This is an archived article that was published on in 2014, and information in the article may be outdated. It is provided only for personal research purposes and may not be reprinted.

Recently, Utah Sen. Orrin Hatch has been very outspoken about one particular issue: NCAA sports. He expresses serious concern about the importance of maintaining an "even playing field" for student athletes. Unfortunately, by failing to support the Convention on the Rights of Persons with Disabilities, or Disabilities Treaty, he has failed to support an even playing field for disabled American Veterans and others with disabilities worldwide.

In my job as a VFW post commander, I see firsthand on a daily basis the challenges our veterans face when their service to our country leaves them with a disability. I know that even with the protections they enjoy here in the United States, every day can be a struggle. It is for the sake of the disabled veterans I work with here in Utah, and for the hundreds of thousands more across the country, that I strongly support the Disabilities Treaty.

Inspired by U.S. leadership in protecting the rights of people with disabilities, the treaty would serve as a framework to help other countries develop legislation modeled after the Americans with Disabilities Act. It would allow us to use our experience and knowledge to help improve the lives of millions of people worldwide who currently face discrimination or a lack of accessibility in their home country. It would also open the world up to veterans like the young men and women I work with every day, allowing them greater freedom to travel, study, and work abroad without fear or shame.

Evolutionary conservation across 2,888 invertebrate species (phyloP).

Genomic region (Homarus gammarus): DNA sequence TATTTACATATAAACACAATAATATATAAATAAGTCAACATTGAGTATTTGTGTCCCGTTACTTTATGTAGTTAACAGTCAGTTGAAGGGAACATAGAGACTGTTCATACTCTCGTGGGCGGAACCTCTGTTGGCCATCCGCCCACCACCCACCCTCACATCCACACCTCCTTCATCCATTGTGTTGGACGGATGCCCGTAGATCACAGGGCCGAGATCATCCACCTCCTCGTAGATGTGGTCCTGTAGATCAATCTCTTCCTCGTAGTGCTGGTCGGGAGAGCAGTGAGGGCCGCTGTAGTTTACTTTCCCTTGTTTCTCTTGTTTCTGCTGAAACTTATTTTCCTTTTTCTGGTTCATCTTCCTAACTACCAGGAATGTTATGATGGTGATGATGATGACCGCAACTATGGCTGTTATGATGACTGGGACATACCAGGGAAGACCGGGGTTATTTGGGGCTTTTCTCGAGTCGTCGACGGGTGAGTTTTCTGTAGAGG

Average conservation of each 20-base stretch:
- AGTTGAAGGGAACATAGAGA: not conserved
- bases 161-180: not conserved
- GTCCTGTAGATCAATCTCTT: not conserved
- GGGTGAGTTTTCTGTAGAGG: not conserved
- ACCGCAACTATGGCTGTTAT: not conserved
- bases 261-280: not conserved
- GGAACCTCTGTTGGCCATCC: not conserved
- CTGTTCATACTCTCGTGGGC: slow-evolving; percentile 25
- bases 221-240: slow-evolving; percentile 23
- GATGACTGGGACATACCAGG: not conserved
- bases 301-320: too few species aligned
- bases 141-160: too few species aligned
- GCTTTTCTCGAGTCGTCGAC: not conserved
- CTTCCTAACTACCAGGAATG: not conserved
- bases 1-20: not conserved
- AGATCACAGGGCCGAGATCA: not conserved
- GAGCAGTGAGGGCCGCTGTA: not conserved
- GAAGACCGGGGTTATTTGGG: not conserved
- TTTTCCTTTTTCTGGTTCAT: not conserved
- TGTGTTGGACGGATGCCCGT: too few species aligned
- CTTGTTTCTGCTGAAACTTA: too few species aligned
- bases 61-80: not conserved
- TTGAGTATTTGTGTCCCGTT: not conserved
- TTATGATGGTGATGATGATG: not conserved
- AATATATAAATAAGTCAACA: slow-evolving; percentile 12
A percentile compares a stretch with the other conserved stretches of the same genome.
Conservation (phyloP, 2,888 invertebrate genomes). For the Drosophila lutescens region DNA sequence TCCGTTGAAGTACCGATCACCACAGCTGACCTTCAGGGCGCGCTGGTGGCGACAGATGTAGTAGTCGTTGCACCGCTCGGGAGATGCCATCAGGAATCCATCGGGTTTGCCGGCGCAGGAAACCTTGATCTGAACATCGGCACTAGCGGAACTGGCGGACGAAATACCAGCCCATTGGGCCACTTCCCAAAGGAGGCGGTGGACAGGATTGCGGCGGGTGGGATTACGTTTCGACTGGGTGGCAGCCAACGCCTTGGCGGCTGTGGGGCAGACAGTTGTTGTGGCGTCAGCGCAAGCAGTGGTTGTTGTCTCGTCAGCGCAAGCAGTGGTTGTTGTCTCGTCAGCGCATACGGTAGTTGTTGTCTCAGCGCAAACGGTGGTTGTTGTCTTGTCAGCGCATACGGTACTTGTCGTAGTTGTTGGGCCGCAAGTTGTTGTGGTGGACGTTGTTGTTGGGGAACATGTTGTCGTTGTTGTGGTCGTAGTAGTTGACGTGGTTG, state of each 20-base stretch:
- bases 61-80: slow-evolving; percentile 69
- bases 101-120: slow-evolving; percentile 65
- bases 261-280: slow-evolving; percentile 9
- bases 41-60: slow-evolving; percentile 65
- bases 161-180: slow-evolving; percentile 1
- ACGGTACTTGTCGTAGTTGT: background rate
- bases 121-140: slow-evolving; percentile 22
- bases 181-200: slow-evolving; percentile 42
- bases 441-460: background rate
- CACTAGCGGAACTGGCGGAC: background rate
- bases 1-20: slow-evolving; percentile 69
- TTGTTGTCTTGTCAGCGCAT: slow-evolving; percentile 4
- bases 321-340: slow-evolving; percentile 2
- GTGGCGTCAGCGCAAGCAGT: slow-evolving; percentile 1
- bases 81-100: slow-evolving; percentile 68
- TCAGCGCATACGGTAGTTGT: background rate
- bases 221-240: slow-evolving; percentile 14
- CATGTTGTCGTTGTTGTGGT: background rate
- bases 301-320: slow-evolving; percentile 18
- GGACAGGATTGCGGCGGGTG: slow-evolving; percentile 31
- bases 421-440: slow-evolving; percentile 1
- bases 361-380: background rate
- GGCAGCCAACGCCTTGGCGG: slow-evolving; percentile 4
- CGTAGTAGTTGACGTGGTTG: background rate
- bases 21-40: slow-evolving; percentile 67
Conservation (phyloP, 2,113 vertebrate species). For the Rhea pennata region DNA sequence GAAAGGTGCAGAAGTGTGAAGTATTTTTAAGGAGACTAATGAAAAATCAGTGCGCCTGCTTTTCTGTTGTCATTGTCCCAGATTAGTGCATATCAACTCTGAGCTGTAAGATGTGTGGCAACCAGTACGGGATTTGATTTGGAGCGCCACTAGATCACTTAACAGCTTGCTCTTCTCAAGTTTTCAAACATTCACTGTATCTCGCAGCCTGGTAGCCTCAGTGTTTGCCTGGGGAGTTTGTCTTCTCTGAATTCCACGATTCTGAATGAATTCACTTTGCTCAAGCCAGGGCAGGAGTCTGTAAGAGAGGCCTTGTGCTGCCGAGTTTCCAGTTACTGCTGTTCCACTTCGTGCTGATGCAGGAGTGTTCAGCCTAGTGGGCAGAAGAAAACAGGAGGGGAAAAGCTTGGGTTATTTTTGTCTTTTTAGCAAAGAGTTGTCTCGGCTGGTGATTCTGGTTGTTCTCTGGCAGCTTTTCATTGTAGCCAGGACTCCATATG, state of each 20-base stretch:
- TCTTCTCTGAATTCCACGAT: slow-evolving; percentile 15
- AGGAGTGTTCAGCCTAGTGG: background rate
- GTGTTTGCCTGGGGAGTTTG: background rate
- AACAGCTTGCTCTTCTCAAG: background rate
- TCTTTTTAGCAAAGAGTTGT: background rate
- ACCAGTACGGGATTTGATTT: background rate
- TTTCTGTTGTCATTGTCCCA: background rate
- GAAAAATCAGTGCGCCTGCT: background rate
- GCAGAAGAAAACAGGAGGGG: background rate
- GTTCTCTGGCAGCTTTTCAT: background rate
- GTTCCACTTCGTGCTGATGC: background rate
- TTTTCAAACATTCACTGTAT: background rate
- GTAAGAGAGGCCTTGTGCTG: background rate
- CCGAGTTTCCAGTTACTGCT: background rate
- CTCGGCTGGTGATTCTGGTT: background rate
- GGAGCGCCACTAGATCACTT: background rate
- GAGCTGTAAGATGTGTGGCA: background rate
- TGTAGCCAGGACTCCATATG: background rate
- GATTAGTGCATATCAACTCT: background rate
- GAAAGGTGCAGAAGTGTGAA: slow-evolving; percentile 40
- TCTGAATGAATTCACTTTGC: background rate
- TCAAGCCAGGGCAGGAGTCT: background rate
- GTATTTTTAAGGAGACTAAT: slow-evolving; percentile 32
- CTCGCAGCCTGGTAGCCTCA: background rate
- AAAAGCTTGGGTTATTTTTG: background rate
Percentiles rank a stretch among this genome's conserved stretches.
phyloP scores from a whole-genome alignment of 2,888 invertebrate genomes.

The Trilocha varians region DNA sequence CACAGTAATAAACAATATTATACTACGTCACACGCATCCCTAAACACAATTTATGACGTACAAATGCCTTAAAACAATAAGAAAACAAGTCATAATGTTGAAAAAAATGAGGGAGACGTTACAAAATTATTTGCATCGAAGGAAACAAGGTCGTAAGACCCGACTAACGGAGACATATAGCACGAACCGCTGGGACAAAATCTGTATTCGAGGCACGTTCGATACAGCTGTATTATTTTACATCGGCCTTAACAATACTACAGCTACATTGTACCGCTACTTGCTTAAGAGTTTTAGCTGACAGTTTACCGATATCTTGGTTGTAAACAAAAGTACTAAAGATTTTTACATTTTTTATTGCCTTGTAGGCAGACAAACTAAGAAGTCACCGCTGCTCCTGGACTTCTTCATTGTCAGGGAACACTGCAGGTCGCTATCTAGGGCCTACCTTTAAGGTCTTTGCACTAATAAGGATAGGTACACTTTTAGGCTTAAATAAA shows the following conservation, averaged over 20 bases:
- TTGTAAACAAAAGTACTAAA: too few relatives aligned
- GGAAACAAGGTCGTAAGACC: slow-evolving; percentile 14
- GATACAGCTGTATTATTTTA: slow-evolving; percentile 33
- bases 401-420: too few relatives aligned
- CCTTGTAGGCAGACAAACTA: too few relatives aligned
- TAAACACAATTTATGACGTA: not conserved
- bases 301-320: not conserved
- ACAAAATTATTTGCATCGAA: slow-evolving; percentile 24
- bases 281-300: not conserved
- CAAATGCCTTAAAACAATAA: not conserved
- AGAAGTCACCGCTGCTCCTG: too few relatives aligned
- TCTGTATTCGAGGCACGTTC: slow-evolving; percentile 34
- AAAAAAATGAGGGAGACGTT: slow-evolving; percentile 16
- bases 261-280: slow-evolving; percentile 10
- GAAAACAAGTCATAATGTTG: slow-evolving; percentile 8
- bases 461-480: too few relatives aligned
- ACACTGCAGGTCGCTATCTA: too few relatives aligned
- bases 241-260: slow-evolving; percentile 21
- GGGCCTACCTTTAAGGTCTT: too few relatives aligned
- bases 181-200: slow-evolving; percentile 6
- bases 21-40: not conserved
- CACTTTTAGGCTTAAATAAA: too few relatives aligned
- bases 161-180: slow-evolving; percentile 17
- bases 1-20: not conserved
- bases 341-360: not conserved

It is not just as a combat veteran that I support this treaty, but as a father. My son, Nick, is severely hard of hearing and attends the School for the Deaf and Blind. We are lucky to live here in the United States, where his rights are protected and he has access to schools that take his needs into account and help him learn. But I know that there are millions of children like Nick in other countries that don't have those protections, who are institutionalized or discriminated against.

Taking an easy step to help them by ratifying this treaty and taking our place at the global table on disability rights, without changing our laws or adding a penny to our budget, seems like a pretty common sense choice to me. It amazes me that so many politicians have fought against this treaty and made such outlandish threats like that it would limit our sovereignty or even allow the United Nations to take children away from their parents or make decisions about how they are raised.

As a veteran, I would never support something that would jeopardize the independence and sovereignty of our country that my fellow comrades and I have fought for, and as a parent of a child with a disability, I certainly wouldn't support it if it would in any way threaten families like ours.

This treaty reflects the values that the military has taught me. I believe in the power of the United States to be a leader in the fight for human rights and dignity around the world, and I strongly believe that ratifying the Disabilities Treaty is an integral part of making that vision a reality.

I urge Sen. Hatch to ignore the misinformation being spread about this treaty, and to join me in supporting its ratification.

Matthew Stuart is commander of Veterans of Foreign Wars (VFW) Post 3586 in Salt Lake City and a former VFW Utah State Commander.